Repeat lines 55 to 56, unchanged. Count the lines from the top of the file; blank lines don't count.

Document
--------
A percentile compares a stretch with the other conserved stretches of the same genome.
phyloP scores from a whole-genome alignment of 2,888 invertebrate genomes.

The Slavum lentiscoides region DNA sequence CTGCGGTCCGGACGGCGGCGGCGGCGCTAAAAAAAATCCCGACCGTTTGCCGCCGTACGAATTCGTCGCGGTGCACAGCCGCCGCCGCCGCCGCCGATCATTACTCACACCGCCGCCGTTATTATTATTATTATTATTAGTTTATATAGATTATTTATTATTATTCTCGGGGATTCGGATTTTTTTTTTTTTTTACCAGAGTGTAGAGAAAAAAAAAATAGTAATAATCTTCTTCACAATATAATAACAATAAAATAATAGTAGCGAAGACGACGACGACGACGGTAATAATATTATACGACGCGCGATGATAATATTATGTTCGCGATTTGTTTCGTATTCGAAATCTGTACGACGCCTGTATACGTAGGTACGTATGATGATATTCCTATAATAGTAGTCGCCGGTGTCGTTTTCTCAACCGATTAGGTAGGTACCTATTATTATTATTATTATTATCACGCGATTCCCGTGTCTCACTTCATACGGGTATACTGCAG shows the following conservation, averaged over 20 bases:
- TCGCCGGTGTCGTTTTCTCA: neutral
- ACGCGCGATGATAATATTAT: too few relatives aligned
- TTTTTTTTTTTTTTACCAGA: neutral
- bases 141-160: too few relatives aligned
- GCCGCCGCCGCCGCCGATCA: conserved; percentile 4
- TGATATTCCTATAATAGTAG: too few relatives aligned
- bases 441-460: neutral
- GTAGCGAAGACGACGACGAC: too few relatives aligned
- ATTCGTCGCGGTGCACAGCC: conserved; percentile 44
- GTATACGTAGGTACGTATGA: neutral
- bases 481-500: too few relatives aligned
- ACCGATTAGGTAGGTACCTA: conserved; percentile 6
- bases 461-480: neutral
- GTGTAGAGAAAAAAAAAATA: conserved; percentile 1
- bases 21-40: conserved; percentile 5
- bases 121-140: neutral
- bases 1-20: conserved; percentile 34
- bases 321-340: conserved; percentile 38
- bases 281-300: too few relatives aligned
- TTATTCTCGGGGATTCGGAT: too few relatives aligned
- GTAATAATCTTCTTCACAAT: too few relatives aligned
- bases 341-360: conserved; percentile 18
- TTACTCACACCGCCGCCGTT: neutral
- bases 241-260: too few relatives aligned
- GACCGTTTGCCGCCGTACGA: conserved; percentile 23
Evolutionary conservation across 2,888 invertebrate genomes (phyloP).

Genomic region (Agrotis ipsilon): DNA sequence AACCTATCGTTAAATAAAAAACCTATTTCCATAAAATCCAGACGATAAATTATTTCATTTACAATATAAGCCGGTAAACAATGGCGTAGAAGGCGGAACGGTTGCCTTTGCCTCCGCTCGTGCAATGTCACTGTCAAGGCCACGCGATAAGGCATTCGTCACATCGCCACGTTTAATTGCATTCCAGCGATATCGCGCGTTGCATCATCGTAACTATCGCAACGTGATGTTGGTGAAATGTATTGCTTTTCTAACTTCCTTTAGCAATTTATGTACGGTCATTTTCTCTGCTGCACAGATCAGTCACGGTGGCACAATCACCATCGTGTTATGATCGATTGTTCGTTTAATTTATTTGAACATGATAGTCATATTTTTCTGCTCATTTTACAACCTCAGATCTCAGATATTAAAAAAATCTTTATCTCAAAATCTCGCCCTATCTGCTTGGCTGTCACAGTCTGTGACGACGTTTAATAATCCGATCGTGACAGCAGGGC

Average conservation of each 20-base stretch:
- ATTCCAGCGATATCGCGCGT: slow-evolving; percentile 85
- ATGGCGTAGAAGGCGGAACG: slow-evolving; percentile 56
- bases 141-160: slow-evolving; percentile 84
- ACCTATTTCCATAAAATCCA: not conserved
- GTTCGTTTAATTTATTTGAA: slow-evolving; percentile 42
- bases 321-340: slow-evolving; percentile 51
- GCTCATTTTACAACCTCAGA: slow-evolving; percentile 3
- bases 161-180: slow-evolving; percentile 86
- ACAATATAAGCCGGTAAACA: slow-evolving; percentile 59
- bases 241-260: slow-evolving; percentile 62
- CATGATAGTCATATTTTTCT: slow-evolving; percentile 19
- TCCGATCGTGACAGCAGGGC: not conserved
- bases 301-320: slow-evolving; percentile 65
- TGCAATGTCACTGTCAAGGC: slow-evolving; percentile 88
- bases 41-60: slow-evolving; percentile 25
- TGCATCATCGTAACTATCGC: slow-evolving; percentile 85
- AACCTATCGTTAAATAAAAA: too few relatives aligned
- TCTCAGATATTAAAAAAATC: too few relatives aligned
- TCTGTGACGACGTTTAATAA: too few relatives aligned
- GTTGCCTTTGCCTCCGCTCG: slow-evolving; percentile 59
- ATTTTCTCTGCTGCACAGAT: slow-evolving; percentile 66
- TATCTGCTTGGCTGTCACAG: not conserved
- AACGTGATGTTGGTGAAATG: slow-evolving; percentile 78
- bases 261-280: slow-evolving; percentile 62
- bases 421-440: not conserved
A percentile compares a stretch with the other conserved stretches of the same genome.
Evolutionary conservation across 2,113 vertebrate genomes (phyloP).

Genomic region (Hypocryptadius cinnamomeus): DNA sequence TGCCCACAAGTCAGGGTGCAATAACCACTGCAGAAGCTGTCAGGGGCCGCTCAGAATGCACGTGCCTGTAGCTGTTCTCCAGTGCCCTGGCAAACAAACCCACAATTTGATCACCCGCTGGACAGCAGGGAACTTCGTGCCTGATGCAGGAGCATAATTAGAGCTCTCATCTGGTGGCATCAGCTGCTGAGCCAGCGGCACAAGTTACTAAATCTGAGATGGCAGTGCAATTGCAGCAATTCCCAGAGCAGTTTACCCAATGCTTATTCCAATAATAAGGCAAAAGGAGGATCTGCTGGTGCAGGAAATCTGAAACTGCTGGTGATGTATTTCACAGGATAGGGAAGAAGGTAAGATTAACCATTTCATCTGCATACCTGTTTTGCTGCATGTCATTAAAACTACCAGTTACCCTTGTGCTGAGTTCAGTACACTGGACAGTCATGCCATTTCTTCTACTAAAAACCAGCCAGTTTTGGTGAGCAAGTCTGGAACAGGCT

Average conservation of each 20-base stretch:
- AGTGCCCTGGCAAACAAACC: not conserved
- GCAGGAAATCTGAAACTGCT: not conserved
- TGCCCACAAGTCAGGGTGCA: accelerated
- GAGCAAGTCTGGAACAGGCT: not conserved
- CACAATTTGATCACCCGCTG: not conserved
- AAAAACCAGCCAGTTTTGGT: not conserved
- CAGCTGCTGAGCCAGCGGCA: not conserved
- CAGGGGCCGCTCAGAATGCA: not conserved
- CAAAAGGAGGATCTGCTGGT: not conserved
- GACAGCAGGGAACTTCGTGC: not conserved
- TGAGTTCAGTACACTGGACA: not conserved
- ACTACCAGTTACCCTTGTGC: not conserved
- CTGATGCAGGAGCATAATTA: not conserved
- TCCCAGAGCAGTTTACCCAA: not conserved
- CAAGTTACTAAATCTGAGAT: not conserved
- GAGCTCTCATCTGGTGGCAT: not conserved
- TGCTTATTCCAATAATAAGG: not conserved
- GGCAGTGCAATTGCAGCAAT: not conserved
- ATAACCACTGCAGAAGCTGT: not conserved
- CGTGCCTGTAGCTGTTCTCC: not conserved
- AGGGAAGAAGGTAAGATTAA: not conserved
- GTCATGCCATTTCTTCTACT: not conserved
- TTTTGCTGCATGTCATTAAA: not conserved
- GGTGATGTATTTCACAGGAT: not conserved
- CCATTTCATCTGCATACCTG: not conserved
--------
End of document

- bases 261-280: slow-evolving; percentile 62
- bases 421-440: not conserved